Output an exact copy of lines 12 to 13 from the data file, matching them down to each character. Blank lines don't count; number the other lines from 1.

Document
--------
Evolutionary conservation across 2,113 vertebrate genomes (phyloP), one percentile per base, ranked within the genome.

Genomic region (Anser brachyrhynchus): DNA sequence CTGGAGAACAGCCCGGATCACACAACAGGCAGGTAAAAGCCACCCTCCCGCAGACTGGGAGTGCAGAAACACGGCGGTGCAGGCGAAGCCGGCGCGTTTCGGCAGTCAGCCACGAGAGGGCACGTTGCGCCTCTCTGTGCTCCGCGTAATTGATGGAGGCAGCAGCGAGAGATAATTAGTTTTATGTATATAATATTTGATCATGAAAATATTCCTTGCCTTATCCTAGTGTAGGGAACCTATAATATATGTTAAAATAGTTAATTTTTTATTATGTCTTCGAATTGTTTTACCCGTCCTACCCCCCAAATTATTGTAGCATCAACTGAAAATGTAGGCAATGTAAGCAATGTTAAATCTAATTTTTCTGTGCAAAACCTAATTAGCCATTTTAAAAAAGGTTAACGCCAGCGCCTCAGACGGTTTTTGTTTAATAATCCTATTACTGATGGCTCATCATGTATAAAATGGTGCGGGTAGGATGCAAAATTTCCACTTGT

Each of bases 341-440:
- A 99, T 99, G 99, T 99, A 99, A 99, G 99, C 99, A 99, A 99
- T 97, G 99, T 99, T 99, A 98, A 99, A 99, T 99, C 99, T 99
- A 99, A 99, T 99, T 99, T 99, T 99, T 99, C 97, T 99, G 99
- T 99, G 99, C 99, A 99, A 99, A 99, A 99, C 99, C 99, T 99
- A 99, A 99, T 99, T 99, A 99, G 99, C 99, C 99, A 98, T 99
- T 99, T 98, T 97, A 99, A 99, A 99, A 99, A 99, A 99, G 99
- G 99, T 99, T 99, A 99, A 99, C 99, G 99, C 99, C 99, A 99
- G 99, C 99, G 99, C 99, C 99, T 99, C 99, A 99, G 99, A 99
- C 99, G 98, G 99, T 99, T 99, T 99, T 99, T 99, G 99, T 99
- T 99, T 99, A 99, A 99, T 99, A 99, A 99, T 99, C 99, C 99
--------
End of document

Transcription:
- C 99, G 98, G 99, T 99, T 99, T 99, T 99, T 99, G 99, T 99
- T 99, T 99, A 99, A 99, T 99, A 99, A 99, T 99, C 99, C 99